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Walrus Walrus album cover
3.74 | 12 ratings | 4 reviews | 9% 5 stars

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Studio Album, released in 2013

Songs / Tracks Listing

1. Tromsų III (7:15)
2. Signals (8:59)
3. Spitsbergen (14:09)
4. Static (3:06)

Total Time 33:29

Line-up / Musicians

- Matti Bye / Mellotron, Hammond B3, Wurlitzer
- Leo Svensson / cello, Minimoog
- Kristian Holmgren / bass
- Mattias Olsson / drums & percussion
- Henrik Olsson / drums & percussion

Releases information

CD Electricity Recording ECD201 (2013)
LP Electricity Recording ELPS201 (2013)

Thanks to DamoXt7942 for the addition
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WALRUS Walrus ratings distribution

(12 ratings)
Essential: a masterpiece of progressive rock music(9%)
Excellent addition to any prog rock music collection(64%)
Good, but non-essential (27%)
Collectors/fans only (0%)
Poor. Only for completionists (0%)

WALRUS Walrus reviews

Showing all collaborators reviews and last reviews preview | Show all reviews/ratings

Collaborators/Experts Reviews

Review by BrufordFreak
COLLABORATOR Honorary Collaborator
4 stars "Polar Kraut" Rock! Awesome new instrumental project from an ad hoc Swedish band that includes accomplished Swedish film music composer Matti Bye on the organ, two of his long-time associates in the world of soundtrack, cellist Leo Svensson and bassist Kristian Holmgren, and two drummers simultaneously playing the same drum kit (from opposite sides), Mattias Olsson (Anglagard, White Willow) and Henrik Olsson (Mattias' 17-year old son?).

Krautrock is alive and flourishing! Walrus gives us another wonderful testament to the revitalization of the Krautrock sub-genre of progressive rock, though this 33 1/2 minute offering is hardly an LP's worth of tunes. Bass, organ, synths, cello and two drummers are typical contributors to the music here.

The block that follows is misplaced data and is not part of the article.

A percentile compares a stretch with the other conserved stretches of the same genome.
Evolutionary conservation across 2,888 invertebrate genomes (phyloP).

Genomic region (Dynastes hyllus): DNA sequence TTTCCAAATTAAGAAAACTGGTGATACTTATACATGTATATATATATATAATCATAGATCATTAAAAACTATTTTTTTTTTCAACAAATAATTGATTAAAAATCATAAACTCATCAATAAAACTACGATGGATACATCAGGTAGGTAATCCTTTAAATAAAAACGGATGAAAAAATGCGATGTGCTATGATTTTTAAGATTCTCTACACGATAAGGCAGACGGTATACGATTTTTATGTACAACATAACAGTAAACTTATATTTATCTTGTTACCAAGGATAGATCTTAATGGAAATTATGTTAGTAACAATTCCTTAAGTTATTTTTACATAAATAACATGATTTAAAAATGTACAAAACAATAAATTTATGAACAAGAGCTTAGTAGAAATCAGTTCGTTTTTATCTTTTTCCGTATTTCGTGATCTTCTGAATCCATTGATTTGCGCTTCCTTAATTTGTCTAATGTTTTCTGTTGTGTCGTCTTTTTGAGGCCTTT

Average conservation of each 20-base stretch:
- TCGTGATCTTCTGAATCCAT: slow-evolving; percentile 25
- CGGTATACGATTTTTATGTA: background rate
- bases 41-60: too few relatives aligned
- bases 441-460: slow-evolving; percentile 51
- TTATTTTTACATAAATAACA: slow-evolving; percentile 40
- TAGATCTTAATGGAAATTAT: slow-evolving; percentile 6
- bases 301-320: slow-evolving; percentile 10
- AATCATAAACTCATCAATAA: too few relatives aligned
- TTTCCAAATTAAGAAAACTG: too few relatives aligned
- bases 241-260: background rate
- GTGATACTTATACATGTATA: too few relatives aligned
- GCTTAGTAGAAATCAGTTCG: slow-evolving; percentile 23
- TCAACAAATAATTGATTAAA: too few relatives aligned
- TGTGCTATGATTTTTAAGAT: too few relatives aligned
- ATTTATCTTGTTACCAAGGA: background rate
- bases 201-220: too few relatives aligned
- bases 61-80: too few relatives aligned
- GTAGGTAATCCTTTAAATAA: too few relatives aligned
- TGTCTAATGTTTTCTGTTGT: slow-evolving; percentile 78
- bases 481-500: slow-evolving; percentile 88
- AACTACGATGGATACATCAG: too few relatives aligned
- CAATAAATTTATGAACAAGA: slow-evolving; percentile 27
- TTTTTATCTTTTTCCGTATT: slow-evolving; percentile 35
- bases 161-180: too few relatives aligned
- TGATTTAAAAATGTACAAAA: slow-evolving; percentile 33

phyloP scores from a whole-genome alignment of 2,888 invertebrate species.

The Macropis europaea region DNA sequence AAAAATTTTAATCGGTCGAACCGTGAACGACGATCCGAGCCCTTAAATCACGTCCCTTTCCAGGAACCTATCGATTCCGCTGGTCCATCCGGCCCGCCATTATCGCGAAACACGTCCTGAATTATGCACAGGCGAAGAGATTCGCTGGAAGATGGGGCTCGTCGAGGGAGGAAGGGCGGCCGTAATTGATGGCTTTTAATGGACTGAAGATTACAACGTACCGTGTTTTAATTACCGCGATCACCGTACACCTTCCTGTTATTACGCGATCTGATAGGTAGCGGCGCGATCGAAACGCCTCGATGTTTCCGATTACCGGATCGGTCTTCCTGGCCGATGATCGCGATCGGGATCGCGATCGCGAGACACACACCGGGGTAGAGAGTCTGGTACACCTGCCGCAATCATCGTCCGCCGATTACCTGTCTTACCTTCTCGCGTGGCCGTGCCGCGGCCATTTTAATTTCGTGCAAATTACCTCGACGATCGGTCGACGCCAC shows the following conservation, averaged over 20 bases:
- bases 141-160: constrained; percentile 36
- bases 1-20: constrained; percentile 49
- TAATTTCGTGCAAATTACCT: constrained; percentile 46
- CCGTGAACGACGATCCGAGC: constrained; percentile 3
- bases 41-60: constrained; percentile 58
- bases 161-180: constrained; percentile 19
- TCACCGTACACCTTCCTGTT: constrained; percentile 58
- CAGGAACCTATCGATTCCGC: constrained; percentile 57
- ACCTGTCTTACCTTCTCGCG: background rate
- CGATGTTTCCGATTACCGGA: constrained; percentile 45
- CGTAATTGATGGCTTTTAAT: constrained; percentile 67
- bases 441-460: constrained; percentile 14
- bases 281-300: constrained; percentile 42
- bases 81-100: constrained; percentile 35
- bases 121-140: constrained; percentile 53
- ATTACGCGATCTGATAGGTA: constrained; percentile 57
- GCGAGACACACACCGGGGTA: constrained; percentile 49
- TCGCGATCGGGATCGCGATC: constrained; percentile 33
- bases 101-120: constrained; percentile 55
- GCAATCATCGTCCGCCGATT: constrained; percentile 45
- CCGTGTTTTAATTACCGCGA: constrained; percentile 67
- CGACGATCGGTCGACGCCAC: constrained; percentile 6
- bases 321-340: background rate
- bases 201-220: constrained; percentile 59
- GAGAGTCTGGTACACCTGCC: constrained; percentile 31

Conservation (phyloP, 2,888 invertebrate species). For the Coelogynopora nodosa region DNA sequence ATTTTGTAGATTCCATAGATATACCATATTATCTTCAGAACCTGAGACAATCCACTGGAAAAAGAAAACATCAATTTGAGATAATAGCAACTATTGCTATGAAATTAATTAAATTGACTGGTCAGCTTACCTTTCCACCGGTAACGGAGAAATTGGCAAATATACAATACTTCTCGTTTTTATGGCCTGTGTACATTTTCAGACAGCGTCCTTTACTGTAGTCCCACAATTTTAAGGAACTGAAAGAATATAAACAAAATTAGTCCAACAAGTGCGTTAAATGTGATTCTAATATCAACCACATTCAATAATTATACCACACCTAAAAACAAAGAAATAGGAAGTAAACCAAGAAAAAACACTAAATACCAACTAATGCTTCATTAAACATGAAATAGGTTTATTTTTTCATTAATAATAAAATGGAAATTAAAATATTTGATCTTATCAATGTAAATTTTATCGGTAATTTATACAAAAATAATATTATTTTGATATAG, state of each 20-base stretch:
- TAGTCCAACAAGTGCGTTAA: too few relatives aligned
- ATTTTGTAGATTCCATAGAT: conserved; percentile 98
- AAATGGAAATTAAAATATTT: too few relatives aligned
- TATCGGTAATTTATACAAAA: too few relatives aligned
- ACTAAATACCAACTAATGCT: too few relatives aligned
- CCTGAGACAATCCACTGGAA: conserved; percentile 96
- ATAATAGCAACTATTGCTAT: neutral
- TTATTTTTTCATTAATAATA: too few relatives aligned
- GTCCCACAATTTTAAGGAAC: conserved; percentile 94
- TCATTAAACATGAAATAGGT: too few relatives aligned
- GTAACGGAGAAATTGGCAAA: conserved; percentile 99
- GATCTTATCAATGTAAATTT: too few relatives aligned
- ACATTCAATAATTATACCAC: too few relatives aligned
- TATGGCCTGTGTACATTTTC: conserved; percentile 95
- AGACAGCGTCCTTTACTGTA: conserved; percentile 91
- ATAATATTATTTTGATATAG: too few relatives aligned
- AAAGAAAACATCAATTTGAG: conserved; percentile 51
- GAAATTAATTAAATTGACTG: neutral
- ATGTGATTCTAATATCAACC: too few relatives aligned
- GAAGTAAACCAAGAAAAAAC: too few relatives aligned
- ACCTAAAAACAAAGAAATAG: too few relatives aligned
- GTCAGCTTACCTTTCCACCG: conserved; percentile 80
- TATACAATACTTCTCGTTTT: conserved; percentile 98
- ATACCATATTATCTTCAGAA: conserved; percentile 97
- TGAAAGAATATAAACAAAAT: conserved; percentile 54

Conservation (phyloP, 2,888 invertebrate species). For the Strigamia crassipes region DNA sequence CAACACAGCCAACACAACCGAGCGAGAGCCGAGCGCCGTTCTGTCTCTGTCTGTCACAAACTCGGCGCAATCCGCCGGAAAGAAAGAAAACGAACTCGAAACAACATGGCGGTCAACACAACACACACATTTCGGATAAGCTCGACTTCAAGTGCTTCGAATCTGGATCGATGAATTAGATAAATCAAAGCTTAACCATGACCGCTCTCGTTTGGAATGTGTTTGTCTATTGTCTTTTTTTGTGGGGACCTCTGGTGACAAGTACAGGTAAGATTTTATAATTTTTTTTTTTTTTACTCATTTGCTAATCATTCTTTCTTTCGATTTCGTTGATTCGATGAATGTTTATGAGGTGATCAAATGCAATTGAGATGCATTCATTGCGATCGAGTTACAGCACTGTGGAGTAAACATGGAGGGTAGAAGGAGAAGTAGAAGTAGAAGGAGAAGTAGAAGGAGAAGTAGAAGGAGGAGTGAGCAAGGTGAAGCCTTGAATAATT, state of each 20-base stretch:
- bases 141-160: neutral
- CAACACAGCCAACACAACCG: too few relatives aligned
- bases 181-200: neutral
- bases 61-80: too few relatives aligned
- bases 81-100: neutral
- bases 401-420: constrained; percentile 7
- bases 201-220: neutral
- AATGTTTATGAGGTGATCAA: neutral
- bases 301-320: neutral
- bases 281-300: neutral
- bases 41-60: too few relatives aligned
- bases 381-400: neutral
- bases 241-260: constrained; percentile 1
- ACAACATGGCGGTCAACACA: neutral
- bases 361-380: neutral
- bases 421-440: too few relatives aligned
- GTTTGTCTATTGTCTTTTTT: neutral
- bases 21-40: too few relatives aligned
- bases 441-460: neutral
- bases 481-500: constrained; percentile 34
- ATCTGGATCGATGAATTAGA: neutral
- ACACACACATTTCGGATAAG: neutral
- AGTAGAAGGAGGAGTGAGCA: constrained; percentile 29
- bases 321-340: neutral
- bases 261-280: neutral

1. 'Tromso' (7:14) is constructed very much in the vein of CAN with a steady, hypnotic bass and guitar beat, playful drumming and lots of incidentals'samples (radio & computer/electronic noises), percussives, cello, voices, Farfisa organ'and a humorous Monty Python-esque ending. (8/10)

2. 'Signals' (8:58) begins very slowly, heavily. The slow pattern of bass, background organ (and hiss) and seemingly random viola notes make for a very mysterious, ominous feel. The drums enter in the third minute and soon after a synthesizer, which turns into an organ, to 'liven' things up a bit for a minute or so. A bare bones section ensues for about a minute until everything hypes up into a fast pace (delightful!) while keyboards beep and swirl around in the mix for a while. At 6:50 the cymbol and bass play speed up but then move to a lower volume while things get stripped down to return to the slow-down, though more jazzy feel of the opening pace. A good song, with interesting experimentation in meter and sound level. (8/10)